Heads of state, the social partners and other key players met to work together on a more social Europe and to promote fair jobs and growth. They agreed that there should be effective and sustainable social protection systems and the promotion of social dialogue at all levels were at the heart of the summit agenda. The agreement says the of the social partners shall have the right to be consulted within national practice, but, unsuprisingly, the right to negotiate collectively was not enshrined. That will take another crisis to effect, if at all. They agreed on 20 principles here. Whether this will be tranformed into action which strenghtens trade unions and collective bargaining rights remains to be seen. Eurofound will help us monitor their commitment to social progress.
End of Liberal Europe?
Indeed the EU is pouring money into certain member states whose leaders sneer at European liberal insitutions and ideas like the separation of state and the law, and a free press. Victor Orban in Hungary has openly attacked liberal democracy and will not accept any refugees. The right-wing Law and Justice Party ruling in Poland is underming its own courts’ independence.
Many are now asking if the admittance of the 10 Eastern Europan countriees into the Union was a mistake, especially as some now reject much of what Europe stands for. Their votes have swung the EU to the Right. However the alternative would be worse, others argue, if they had then strayed into Putin’s arms.
There is an issue however: Poland is getting 10% of the EU budget. Why are we building their roads. grids, trams, schools, R&D in aviation and infrastructure when they are rejecting commonly agreed European values? Poland has been allocated a massive €86 billion from European Funds over the period 2014-2020. With a national contribution of €18.8 billion, Poland has a total budget of €104.8 billion to be invested in various areas. There is a strong case to reduce of even cut-off this funding, unless its government behaves like a European citizen.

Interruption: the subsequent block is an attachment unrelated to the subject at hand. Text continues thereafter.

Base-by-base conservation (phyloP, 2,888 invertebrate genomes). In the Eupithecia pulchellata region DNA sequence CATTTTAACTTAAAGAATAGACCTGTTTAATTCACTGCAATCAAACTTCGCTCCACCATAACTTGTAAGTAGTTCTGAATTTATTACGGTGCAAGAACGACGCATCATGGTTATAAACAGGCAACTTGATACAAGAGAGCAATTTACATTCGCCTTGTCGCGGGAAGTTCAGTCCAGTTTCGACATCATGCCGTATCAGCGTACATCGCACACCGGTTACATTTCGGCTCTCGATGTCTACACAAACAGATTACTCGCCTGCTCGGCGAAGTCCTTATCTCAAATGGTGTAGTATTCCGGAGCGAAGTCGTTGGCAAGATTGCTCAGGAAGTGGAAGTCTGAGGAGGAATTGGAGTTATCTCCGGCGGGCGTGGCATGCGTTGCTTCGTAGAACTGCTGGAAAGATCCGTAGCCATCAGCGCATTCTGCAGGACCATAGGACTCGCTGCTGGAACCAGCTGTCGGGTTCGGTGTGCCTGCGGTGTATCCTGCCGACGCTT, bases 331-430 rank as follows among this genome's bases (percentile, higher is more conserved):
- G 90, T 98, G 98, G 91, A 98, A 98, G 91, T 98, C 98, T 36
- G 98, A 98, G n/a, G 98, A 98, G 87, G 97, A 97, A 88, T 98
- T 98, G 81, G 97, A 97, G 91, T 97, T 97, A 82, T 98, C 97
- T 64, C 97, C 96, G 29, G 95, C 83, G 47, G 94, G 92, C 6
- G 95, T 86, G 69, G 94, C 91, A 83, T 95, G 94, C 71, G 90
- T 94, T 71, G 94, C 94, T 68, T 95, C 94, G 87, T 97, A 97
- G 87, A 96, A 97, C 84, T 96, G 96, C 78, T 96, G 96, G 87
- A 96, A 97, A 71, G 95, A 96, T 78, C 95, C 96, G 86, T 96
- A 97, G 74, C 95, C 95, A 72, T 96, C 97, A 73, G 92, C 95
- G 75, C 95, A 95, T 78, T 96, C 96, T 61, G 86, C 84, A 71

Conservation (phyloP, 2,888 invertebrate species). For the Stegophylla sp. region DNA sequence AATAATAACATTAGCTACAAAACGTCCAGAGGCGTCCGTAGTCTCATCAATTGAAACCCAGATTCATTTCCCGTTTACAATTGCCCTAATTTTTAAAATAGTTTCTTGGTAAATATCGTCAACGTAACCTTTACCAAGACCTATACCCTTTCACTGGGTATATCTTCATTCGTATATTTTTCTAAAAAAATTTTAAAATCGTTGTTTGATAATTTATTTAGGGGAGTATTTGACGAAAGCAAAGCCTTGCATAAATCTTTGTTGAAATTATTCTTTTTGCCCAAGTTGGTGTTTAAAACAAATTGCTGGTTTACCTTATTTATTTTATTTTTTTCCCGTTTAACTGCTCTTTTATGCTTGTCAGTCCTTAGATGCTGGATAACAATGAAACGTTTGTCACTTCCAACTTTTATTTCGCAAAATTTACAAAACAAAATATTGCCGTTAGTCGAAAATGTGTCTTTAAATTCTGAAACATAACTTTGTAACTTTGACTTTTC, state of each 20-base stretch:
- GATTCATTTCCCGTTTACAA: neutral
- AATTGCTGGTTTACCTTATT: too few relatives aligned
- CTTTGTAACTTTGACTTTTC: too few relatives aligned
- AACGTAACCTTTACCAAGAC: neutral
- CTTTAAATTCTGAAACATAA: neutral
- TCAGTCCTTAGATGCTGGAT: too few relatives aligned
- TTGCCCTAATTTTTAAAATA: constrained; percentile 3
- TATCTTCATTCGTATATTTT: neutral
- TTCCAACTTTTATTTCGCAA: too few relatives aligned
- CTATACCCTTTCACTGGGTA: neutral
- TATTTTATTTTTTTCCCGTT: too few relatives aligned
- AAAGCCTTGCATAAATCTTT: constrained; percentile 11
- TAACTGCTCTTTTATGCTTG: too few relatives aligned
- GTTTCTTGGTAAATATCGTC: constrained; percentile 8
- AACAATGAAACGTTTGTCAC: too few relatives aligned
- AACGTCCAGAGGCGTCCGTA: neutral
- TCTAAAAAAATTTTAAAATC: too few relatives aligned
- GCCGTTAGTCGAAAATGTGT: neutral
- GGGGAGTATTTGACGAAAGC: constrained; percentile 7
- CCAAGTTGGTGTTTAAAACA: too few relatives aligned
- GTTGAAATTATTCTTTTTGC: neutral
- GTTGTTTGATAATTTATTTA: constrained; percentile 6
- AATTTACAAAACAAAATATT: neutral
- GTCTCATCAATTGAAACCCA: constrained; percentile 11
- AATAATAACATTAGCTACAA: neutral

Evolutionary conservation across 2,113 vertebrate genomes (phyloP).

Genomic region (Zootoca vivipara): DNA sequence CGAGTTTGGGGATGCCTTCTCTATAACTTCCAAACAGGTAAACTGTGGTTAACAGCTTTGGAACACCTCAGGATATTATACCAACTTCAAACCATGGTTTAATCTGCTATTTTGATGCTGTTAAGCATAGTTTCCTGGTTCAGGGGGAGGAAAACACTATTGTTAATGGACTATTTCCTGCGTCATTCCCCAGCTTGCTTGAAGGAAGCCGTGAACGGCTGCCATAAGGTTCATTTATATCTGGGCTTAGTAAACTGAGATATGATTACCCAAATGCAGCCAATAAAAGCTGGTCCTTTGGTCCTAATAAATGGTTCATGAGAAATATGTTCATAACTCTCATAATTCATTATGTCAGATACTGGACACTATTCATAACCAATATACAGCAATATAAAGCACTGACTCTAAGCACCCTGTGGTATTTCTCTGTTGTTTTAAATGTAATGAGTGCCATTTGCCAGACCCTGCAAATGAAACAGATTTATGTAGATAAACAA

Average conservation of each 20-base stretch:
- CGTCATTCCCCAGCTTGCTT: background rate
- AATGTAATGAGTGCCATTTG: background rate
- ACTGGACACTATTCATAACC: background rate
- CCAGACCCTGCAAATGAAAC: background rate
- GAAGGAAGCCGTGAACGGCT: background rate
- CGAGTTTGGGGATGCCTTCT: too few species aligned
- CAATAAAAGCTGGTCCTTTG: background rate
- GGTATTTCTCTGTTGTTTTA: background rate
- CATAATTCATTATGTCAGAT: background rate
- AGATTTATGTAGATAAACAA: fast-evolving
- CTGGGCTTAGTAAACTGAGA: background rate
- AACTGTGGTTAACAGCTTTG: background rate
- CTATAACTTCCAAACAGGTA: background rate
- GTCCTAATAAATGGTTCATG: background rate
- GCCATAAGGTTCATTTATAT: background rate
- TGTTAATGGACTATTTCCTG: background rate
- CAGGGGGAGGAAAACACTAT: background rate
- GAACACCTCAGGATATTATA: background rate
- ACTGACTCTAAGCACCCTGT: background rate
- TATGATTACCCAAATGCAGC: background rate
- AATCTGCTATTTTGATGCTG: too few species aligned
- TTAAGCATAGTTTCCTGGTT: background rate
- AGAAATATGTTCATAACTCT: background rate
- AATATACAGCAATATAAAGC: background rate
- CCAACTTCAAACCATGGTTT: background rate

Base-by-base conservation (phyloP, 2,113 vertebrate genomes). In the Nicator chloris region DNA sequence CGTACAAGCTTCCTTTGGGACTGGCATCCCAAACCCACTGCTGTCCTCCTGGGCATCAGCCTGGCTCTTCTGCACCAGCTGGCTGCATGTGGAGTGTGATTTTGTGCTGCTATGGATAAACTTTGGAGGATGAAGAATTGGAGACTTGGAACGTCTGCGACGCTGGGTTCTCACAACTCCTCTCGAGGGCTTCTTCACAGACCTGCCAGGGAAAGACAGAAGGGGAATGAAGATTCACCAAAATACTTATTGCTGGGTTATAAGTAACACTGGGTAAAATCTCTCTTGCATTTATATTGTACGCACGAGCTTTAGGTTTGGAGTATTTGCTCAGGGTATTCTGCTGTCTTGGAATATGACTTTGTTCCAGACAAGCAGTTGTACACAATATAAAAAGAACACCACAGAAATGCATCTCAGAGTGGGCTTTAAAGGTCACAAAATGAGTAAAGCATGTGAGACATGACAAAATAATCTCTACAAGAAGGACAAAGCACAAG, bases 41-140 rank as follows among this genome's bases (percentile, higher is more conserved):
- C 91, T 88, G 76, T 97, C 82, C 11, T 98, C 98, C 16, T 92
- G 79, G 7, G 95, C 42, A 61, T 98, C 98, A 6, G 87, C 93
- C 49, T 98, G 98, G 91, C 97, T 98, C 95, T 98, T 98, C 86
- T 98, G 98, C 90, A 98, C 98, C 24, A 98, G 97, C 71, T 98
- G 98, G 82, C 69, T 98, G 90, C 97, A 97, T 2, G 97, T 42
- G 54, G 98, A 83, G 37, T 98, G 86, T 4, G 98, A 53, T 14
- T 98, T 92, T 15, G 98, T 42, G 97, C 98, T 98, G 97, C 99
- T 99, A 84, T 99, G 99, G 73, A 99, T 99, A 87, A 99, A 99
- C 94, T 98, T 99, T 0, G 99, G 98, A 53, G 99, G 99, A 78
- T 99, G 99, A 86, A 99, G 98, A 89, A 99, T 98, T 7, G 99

In conclusion, the rise of the right and the shift to autocracy and against the European Union in some Eastern EU states was a wake up call to the EU elite. They have positively responded at last by mainstreaming the Social Pillar, but it remains to be seen if the EU and member states continue to undermine Social Europe with other actions. Words are not enough. These actions include the continuing tax wars (tax “competition”) between member states, the eviseration of progressive taxes in favour of consumption taxes, cutting employers’ social contributions, and what they call product and labour market reform (in English - making it easier to reduce workers’ conditions and pay and to fire them) and lack of investment, are undermining social cohesion by redistributing incomes upwards.. There must be greater real progress in all areas of policy in Europe and the member states, if Social Europe is to be maintained.
Paul Sweeney is former Chief Economist of the Irish Congress of Trade Unions. He is a member of the Economic Committee of the ETUC and chair of TASC’s Economists’ Network. He was a President of the Statistical and Social Enquiry Society of Ireland, a member of the National Competitiveness Council of Ireland, the National Statistics Board, the ESB, TUAC, (advisor to OECD) and several other bodies. He has written three books on the Irish economy and two on public enterprise, including The Celtic Tiger; Ireland’s Economic Miracle Explained and Selling Out: Privatisation in Ireland, chapters in other books and many articles on economics.